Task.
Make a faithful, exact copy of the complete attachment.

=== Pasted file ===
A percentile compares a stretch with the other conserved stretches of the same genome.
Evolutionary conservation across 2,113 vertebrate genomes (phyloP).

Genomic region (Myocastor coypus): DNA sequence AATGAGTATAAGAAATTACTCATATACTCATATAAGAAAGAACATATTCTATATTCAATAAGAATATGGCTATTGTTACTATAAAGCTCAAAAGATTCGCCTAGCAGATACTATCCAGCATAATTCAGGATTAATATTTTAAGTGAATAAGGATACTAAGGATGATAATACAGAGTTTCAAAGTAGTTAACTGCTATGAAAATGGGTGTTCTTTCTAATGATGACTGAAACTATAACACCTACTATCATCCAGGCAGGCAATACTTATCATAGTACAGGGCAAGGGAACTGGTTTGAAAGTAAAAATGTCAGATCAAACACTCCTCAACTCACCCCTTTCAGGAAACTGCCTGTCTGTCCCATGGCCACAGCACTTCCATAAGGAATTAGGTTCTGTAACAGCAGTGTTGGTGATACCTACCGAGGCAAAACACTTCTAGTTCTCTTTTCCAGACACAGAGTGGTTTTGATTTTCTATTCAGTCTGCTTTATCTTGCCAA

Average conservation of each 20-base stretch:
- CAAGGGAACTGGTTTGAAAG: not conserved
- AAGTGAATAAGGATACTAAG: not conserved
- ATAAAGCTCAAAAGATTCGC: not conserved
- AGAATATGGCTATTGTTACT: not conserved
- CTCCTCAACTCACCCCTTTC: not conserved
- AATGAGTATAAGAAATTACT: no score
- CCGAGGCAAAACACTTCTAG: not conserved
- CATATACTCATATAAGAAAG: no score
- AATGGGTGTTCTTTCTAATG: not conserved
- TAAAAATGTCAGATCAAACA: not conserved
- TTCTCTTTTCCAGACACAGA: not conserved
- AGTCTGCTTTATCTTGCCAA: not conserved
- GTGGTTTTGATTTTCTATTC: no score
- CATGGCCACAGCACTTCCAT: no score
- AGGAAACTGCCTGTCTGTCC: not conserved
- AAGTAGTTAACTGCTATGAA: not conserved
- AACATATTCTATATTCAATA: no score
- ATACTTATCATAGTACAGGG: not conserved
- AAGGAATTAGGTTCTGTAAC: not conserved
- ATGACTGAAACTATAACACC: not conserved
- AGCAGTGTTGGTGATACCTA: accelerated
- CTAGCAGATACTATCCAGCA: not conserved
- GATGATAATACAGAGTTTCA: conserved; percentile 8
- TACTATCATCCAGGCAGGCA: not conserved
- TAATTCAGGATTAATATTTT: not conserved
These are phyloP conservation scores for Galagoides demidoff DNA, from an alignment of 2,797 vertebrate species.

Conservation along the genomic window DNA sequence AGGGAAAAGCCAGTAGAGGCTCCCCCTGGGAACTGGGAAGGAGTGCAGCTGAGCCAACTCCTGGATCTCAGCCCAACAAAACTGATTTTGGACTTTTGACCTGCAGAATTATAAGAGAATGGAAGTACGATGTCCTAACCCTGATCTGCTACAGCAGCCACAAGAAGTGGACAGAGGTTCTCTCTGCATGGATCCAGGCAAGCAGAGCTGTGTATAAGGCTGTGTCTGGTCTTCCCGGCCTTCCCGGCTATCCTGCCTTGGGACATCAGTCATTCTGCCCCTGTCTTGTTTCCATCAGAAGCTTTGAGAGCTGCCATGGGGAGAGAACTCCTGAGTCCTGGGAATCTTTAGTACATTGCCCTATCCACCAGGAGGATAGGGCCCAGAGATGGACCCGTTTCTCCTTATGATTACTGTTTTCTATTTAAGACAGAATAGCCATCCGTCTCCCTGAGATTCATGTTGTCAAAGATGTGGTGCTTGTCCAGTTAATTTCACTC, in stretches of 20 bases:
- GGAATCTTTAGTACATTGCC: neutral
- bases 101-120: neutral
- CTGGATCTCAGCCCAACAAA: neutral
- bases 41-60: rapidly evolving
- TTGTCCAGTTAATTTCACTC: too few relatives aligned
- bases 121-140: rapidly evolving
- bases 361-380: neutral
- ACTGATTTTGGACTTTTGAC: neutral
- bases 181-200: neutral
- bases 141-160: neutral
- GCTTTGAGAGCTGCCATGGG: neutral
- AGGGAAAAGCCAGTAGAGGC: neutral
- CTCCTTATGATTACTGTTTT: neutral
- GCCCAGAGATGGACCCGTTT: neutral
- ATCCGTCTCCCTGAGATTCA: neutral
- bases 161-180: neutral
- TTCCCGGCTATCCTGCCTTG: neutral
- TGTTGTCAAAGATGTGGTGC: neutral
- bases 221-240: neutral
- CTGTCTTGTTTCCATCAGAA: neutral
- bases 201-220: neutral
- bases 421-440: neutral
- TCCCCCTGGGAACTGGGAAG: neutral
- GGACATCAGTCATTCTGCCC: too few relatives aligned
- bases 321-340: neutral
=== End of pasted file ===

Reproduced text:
A percentile compares a stretch with the other conserved stretches of the same genome.
Evolutionary conservation across 2,113 vertebrate genomes (phyloP).

Genomic region (Myocastor coypus): DNA sequence AATGAGTATAAGAAATTACTCATATACTCATATAAGAAAGAACATATTCTATATTCAATAAGAATATGGCTATTGTTACTATAAAGCTCAAAAGATTCGCCTAGCAGATACTATCCAGCATAATTCAGGATTAATATTTTAAGTGAATAAGGATACTAAGGATGATAATACAGAGTTTCAAAGTAGTTAACTGCTATGAAAATGGGTGTTCTTTCTAATGATGACTGAAACTATAACACCTACTATCATCCAGGCAGGCAATACTTATCATAGTACAGGGCAAGGGAACTGGTTTGAAAGTAAAAATGTCAGATCAAACACTCCTCAACTCACCCCTTTCAGGAAACTGCCTGTCTGTCCCATGGCCACAGCACTTCCATAAGGAATTAGGTTCTGTAACAGCAGTGTTGGTGATACCTACCGAGGCAAAACACTTCTAGTTCTCTTTTCCAGACACAGAGTGGTTTTGATTTTCTATTCAGTCTGCTTTATCTTGCCAA

Average conservation of each 20-base stretch:
- CAAGGGAACTGGTTTGAAAG: not conserved
- AAGTGAATAAGGATACTAAG: not conserved
- ATAAAGCTCAAAAGATTCGC: not conserved
- AGAATATGGCTATTGTTACT: not conserved
- CTCCTCAACTCACCCCTTTC: not conserved
- AATGAGTATAAGAAATTACT: no score
- CCGAGGCAAAACACTTCTAG: not conserved
- CATATACTCATATAAGAAAG: no score
- AATGGGTGTTCTTTCTAATG: not conserved
- TAAAAATGTCAGATCAAACA: not conserved
- TTCTCTTTTCCAGACACAGA: not conserved
- AGTCTGCTTTATCTTGCCAA: not conserved
- GTGGTTTTGATTTTCTATTC: no score
- CATGGCCACAGCACTTCCAT: no score
- AGGAAACTGCCTGTCTGTCC: not conserved
- AAGTAGTTAACTGCTATGAA: not conserved
- AACATATTCTATATTCAATA: no score
- ATACTTATCATAGTACAGGG: not conserved
- AAGGAATTAGGTTCTGTAAC: not conserved
- ATGACTGAAACTATAACACC: not conserved
- AGCAGTGTTGGTGATACCTA: accelerated
- CTAGCAGATACTATCCAGCA: not conserved
- GATGATAATACAGAGTTTCA: conserved; percentile 8
- TACTATCATCCAGGCAGGCA: not conserved
- TAATTCAGGATTAATATTTT: not conserved
These are phyloP conservation scores for Galagoides demidoff DNA, from an alignment of 2,797 vertebrate species.

Conservation along the genomic window DNA sequence AGGGAAAAGCCAGTAGAGGCTCCCCCTGGGAACTGGGAAGGAGTGCAGCTGAGCCAACTCCTGGATCTCAGCCCAACAAAACTGATTTTGGACTTTTGACCTGCAGAATTATAAGAGAATGGAAGTACGATGTCCTAACCCTGATCTGCTACAGCAGCCACAAGAAGTGGACAGAGGTTCTCTCTGCATGGATCCAGGCAAGCAGAGCTGTGTATAAGGCTGTGTCTGGTCTTCCCGGCCTTCCCGGCTATCCTGCCTTGGGACATCAGTCATTCTGCCCCTGTCTTGTTTCCATCAGAAGCTTTGAGAGCTGCCATGGGGAGAGAACTCCTGAGTCCTGGGAATCTTTAGTACATTGCCCTATCCACCAGGAGGATAGGGCCCAGAGATGGACCCGTTTCTCCTTATGATTACTGTTTTCTATTTAAGACAGAATAGCCATCCGTCTCCCTGAGATTCATGTTGTCAAAGATGTGGTGCTTGTCCAGTTAATTTCACTC, in stretches of 20 bases:
- GGAATCTTTAGTACATTGCC: neutral
- bases 101-120: neutral
- CTGGATCTCAGCCCAACAAA: neutral
- bases 41-60: rapidly evolving
- TTGTCCAGTTAATTTCACTC: too few relatives aligned
- bases 121-140: rapidly evolving
- bases 361-380: neutral
- ACTGATTTTGGACTTTTGAC: neutral
- bases 181-200: neutral
- bases 141-160: neutral
- GCTTTGAGAGCTGCCATGGG: neutral
- AGGGAAAAGCCAGTAGAGGC: neutral
- CTCCTTATGATTACTGTTTT: neutral
- GCCCAGAGATGGACCCGTTT: neutral
- ATCCGTCTCCCTGAGATTCA: neutral
- bases 161-180: neutral
- TTCCCGGCTATCCTGCCTTG: neutral
- TGTTGTCAAAGATGTGGTGC: neutral
- bases 221-240: neutral
- CTGTCTTGTTTCCATCAGAA: neutral
- bases 201-220: neutral
- bases 421-440: neutral
- TCCCCCTGGGAACTGGGAAG: neutral
- GGACATCAGTCATTCTGCCC: too few relatives aligned
- bases 321-340: neutral